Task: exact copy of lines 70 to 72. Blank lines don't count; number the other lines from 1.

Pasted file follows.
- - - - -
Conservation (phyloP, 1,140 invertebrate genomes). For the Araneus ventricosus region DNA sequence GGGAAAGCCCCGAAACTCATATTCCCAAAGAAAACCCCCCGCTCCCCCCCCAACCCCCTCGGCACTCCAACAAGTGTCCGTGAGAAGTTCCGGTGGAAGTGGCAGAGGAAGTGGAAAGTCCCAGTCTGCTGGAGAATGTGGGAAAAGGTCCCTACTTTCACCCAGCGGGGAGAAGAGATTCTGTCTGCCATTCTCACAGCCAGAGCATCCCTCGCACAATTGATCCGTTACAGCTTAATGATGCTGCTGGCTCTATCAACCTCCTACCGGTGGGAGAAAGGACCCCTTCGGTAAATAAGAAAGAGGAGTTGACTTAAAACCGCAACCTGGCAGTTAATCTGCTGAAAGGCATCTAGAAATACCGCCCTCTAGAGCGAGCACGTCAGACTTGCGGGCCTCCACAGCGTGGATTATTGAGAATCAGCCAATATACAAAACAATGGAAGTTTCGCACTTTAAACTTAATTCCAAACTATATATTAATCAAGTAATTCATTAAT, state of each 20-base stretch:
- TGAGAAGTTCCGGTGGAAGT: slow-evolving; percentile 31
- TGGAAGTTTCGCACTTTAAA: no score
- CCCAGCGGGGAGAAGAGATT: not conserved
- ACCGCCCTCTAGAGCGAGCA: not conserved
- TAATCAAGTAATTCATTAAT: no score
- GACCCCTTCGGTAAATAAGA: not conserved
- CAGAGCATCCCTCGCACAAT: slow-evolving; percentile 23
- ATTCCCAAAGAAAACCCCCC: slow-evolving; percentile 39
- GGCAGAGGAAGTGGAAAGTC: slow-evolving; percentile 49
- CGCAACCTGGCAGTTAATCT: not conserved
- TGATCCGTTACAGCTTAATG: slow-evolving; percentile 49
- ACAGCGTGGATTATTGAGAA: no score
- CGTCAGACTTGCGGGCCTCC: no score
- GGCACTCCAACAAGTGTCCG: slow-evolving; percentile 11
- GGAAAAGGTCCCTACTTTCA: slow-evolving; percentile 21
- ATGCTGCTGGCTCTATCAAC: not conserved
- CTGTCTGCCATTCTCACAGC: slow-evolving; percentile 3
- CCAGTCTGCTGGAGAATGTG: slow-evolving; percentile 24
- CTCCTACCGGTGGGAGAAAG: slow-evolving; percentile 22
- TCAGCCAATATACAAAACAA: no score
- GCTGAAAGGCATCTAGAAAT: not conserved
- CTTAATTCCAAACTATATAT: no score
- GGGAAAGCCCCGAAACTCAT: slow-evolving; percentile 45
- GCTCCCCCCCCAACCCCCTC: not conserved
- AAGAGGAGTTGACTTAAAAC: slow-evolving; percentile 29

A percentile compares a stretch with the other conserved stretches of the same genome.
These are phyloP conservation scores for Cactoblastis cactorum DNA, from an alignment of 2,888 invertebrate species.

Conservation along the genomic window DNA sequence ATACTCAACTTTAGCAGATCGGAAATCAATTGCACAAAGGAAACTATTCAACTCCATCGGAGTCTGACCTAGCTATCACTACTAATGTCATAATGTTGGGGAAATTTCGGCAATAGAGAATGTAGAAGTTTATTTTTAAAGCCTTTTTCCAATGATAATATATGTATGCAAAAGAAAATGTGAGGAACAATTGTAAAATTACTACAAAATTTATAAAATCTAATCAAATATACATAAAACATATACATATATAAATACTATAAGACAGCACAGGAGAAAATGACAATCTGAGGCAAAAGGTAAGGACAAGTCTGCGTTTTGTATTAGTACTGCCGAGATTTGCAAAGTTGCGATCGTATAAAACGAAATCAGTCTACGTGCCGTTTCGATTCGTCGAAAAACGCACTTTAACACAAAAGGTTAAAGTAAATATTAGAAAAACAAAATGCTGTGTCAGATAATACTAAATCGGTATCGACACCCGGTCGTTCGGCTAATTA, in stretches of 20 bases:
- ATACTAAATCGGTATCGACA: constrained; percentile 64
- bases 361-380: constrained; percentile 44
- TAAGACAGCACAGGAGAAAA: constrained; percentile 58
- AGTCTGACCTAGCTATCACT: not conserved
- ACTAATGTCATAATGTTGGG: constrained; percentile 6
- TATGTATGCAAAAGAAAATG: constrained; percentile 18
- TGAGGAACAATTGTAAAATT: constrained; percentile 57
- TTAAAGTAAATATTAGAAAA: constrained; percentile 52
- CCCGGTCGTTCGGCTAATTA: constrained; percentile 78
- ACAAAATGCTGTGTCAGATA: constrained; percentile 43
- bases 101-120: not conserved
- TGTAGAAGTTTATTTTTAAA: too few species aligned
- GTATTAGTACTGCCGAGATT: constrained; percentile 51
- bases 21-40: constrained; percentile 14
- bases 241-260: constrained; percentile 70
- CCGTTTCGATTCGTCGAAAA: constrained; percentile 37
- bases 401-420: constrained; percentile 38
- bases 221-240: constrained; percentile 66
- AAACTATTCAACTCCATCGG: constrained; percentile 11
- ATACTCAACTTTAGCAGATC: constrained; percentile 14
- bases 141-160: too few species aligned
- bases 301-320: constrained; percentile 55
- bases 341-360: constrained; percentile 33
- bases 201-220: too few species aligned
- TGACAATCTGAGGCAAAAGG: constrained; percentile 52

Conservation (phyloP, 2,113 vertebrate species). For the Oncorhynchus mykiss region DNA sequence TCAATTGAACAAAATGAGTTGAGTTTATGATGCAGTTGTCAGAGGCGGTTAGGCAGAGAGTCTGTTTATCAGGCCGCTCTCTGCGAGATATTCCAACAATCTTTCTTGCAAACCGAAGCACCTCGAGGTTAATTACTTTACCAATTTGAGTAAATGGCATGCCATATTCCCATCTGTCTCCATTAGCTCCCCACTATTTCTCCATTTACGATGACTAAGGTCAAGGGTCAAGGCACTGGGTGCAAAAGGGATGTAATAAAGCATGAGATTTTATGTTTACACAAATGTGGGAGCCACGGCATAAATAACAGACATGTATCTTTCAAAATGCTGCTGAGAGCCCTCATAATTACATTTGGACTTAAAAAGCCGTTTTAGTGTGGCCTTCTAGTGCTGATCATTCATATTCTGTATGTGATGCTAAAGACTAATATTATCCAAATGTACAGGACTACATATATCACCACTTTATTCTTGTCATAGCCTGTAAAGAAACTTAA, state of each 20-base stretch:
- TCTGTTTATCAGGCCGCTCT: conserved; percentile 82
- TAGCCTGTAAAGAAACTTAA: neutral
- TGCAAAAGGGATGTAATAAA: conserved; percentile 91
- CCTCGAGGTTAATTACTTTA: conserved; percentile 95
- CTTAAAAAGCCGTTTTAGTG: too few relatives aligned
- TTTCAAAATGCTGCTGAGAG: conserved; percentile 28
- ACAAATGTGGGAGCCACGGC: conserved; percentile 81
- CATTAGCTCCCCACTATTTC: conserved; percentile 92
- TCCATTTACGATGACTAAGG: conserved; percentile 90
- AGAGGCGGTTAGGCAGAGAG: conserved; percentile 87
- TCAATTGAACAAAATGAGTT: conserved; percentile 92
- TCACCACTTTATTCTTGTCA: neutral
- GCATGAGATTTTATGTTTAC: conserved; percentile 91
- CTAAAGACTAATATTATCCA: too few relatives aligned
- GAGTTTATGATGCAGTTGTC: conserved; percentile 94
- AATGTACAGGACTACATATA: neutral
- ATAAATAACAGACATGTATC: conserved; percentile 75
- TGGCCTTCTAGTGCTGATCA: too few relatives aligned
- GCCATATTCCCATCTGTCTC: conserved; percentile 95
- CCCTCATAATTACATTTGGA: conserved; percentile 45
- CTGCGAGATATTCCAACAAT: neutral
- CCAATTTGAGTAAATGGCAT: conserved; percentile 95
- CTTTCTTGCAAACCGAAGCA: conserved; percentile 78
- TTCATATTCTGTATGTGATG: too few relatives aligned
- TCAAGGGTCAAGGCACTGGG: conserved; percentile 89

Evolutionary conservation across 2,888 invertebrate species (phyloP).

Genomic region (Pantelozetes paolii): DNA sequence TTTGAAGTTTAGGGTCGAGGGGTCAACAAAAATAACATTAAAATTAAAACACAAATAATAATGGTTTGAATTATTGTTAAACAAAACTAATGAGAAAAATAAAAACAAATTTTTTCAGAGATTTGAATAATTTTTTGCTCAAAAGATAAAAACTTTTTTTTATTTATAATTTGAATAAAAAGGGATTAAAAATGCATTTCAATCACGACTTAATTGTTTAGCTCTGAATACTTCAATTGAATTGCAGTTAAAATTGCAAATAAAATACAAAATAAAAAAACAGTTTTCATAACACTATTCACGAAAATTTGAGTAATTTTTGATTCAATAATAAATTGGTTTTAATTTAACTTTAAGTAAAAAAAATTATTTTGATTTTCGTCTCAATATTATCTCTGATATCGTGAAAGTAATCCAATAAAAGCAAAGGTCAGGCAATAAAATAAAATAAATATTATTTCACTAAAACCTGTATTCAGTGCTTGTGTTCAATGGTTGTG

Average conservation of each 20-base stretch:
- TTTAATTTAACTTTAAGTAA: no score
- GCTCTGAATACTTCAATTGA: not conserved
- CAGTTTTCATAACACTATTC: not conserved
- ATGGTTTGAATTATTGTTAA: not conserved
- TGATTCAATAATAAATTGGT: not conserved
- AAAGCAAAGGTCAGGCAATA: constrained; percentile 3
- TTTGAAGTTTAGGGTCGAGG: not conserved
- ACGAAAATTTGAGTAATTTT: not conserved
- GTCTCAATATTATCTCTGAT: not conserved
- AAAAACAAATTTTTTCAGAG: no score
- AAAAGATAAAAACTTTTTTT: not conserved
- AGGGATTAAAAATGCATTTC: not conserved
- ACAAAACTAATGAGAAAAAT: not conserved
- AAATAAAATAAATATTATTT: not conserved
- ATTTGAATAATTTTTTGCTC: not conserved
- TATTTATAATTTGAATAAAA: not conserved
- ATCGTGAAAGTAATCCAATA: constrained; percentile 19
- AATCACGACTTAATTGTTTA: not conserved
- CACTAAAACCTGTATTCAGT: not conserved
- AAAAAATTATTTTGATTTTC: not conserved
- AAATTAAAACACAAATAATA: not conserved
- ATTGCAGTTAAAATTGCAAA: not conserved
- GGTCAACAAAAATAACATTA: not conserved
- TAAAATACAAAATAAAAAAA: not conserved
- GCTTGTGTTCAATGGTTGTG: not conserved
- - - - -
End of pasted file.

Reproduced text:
- GAGTTTATGATGCAGTTGTC: conserved; percentile 94
- AATGTACAGGACTACATATA: neutral
- ATAAATAACAGACATGTATC: conserved; percentile 75